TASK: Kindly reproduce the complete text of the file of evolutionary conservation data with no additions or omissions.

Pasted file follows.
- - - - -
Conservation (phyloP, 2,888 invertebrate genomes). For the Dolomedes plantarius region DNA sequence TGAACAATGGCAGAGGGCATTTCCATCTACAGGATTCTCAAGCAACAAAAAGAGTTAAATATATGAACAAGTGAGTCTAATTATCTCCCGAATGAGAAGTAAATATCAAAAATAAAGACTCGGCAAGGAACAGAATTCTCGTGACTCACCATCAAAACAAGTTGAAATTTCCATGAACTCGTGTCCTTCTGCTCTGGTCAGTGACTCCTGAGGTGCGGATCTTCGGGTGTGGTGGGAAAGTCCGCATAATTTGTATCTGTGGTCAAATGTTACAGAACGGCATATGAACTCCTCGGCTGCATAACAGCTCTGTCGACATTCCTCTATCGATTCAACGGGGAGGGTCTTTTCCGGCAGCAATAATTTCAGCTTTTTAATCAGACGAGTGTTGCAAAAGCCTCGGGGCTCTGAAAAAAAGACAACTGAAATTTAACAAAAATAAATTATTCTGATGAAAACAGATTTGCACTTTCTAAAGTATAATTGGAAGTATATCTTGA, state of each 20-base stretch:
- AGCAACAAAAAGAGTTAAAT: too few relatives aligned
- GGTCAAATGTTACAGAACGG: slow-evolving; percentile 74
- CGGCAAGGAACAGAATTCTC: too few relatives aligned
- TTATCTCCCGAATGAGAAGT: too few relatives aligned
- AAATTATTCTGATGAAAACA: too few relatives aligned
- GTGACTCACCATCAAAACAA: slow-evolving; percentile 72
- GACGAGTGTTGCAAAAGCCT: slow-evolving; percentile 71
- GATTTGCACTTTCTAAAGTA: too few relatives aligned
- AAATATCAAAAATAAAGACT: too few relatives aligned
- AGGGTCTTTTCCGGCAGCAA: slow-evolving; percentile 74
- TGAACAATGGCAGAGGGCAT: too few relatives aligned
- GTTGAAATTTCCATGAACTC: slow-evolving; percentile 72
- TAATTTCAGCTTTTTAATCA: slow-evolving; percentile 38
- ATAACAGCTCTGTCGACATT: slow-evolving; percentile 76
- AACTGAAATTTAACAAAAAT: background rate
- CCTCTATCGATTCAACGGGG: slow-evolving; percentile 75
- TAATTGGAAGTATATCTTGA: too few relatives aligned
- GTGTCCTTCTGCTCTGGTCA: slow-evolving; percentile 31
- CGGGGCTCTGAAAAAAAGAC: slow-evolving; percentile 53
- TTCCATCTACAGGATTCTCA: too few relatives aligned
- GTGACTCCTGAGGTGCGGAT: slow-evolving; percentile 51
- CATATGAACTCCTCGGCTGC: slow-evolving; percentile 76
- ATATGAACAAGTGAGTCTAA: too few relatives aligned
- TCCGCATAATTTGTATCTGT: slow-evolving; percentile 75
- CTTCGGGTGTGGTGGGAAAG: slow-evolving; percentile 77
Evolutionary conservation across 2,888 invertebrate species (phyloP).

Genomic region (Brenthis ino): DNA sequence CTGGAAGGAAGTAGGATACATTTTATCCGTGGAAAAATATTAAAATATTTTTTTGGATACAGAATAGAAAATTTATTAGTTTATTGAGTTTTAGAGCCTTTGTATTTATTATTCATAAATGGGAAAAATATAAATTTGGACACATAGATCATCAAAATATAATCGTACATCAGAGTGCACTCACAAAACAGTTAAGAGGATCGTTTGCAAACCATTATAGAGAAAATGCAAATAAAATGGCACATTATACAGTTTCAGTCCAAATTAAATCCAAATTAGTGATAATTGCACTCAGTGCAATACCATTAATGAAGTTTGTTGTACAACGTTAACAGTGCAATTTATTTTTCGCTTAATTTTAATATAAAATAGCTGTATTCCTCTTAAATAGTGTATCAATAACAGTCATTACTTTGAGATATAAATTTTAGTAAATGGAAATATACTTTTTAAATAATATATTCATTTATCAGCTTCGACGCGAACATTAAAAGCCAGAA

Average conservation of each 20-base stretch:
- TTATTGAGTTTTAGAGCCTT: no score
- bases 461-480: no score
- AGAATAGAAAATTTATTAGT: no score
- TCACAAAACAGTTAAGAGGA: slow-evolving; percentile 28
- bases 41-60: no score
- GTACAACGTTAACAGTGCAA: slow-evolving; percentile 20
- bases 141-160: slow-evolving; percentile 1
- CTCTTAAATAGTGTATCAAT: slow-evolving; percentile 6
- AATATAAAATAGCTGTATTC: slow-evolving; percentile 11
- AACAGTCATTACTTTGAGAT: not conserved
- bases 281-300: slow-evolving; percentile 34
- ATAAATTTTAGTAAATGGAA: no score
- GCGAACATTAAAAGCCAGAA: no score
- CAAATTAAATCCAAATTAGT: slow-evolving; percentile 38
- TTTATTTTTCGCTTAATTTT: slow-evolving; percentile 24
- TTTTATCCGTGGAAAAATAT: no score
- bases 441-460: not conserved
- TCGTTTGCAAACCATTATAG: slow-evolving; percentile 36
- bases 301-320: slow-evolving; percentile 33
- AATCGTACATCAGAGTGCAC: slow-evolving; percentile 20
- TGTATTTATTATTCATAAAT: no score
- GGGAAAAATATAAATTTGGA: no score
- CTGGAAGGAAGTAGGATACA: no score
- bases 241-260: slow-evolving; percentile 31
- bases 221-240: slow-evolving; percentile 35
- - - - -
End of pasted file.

Conservation (phyloP, 2,888 invertebrate genomes). For the Dolomedes plantarius region DNA sequence TGAACAATGGCAGAGGGCATTTCCATCTACAGGATTCTCAAGCAACAAAAAGAGTTAAATATATGAACAAGTGAGTCTAATTATCTCCCGAATGAGAAGTAAATATCAAAAATAAAGACTCGGCAAGGAACAGAATTCTCGTGACTCACCATCAAAACAAGTTGAAATTTCCATGAACTCGTGTCCTTCTGCTCTGGTCAGTGACTCCTGAGGTGCGGATCTTCGGGTGTGGTGGGAAAGTCCGCATAATTTGTATCTGTGGTCAAATGTTACAGAACGGCATATGAACTCCTCGGCTGCATAACAGCTCTGTCGACATTCCTCTATCGATTCAACGGGGAGGGTCTTTTCCGGCAGCAATAATTTCAGCTTTTTAATCAGACGAGTGTTGCAAAAGCCTCGGGGCTCTGAAAAAAAGACAACTGAAATTTAACAAAAATAAATTATTCTGATGAAAACAGATTTGCACTTTCTAAAGTATAATTGGAAGTATATCTTGA, state of each 20-base stretch:
- AGCAACAAAAAGAGTTAAAT: too few relatives aligned
- GGTCAAATGTTACAGAACGG: slow-evolving; percentile 74
- CGGCAAGGAACAGAATTCTC: too few relatives aligned
- TTATCTCCCGAATGAGAAGT: too few relatives aligned
- AAATTATTCTGATGAAAACA: too few relatives aligned
- GTGACTCACCATCAAAACAA: slow-evolving; percentile 72
- GACGAGTGTTGCAAAAGCCT: slow-evolving; percentile 71
- GATTTGCACTTTCTAAAGTA: too few relatives aligned
- AAATATCAAAAATAAAGACT: too few relatives aligned
- AGGGTCTTTTCCGGCAGCAA: slow-evolving; percentile 74
- TGAACAATGGCAGAGGGCAT: too few relatives aligned
- GTTGAAATTTCCATGAACTC: slow-evolving; percentile 72
- TAATTTCAGCTTTTTAATCA: slow-evolving; percentile 38
- ATAACAGCTCTGTCGACATT: slow-evolving; percentile 76
- AACTGAAATTTAACAAAAAT: background rate
- CCTCTATCGATTCAACGGGG: slow-evolving; percentile 75
- TAATTGGAAGTATATCTTGA: too few relatives aligned
- GTGTCCTTCTGCTCTGGTCA: slow-evolving; percentile 31
- CGGGGCTCTGAAAAAAAGAC: slow-evolving; percentile 53
- TTCCATCTACAGGATTCTCA: too few relatives aligned
- GTGACTCCTGAGGTGCGGAT: slow-evolving; percentile 51
- CATATGAACTCCTCGGCTGC: slow-evolving; percentile 76
- ATATGAACAAGTGAGTCTAA: too few relatives aligned
- TCCGCATAATTTGTATCTGT: slow-evolving; percentile 75
- CTTCGGGTGTGGTGGGAAAG: slow-evolving; percentile 77
Evolutionary conservation across 2,888 invertebrate species (phyloP).

Genomic region (Brenthis ino): DNA sequence CTGGAAGGAAGTAGGATACATTTTATCCGTGGAAAAATATTAAAATATTTTTTTGGATACAGAATAGAAAATTTATTAGTTTATTGAGTTTTAGAGCCTTTGTATTTATTATTCATAAATGGGAAAAATATAAATTTGGACACATAGATCATCAAAATATAATCGTACATCAGAGTGCACTCACAAAACAGTTAAGAGGATCGTTTGCAAACCATTATAGAGAAAATGCAAATAAAATGGCACATTATACAGTTTCAGTCCAAATTAAATCCAAATTAGTGATAATTGCACTCAGTGCAATACCATTAATGAAGTTTGTTGTACAACGTTAACAGTGCAATTTATTTTTCGCTTAATTTTAATATAAAATAGCTGTATTCCTCTTAAATAGTGTATCAATAACAGTCATTACTTTGAGATATAAATTTTAGTAAATGGAAATATACTTTTTAAATAATATATTCATTTATCAGCTTCGACGCGAACATTAAAAGCCAGAA

Average conservation of each 20-base stretch:
- TTATTGAGTTTTAGAGCCTT: no score
- bases 461-480: no score
- AGAATAGAAAATTTATTAGT: no score
- TCACAAAACAGTTAAGAGGA: slow-evolving; percentile 28
- bases 41-60: no score
- GTACAACGTTAACAGTGCAA: slow-evolving; percentile 20
- bases 141-160: slow-evolving; percentile 1
- CTCTTAAATAGTGTATCAAT: slow-evolving; percentile 6
- AATATAAAATAGCTGTATTC: slow-evolving; percentile 11
- AACAGTCATTACTTTGAGAT: not conserved
- bases 281-300: slow-evolving; percentile 34
- ATAAATTTTAGTAAATGGAA: no score
- GCGAACATTAAAAGCCAGAA: no score
- CAAATTAAATCCAAATTAGT: slow-evolving; percentile 38
- TTTATTTTTCGCTTAATTTT: slow-evolving; percentile 24
- TTTTATCCGTGGAAAAATAT: no score
- bases 441-460: not conserved
- TCGTTTGCAAACCATTATAG: slow-evolving; percentile 36
- bases 301-320: slow-evolving; percentile 33
- AATCGTACATCAGAGTGCAC: slow-evolving; percentile 20
- TGTATTTATTATTCATAAAT: no score
- GGGAAAAATATAAATTTGGA: no score
- CTGGAAGGAAGTAGGATACA: no score
- bases 241-260: slow-evolving; percentile 31
- bases 221-240: slow-evolving; percentile 35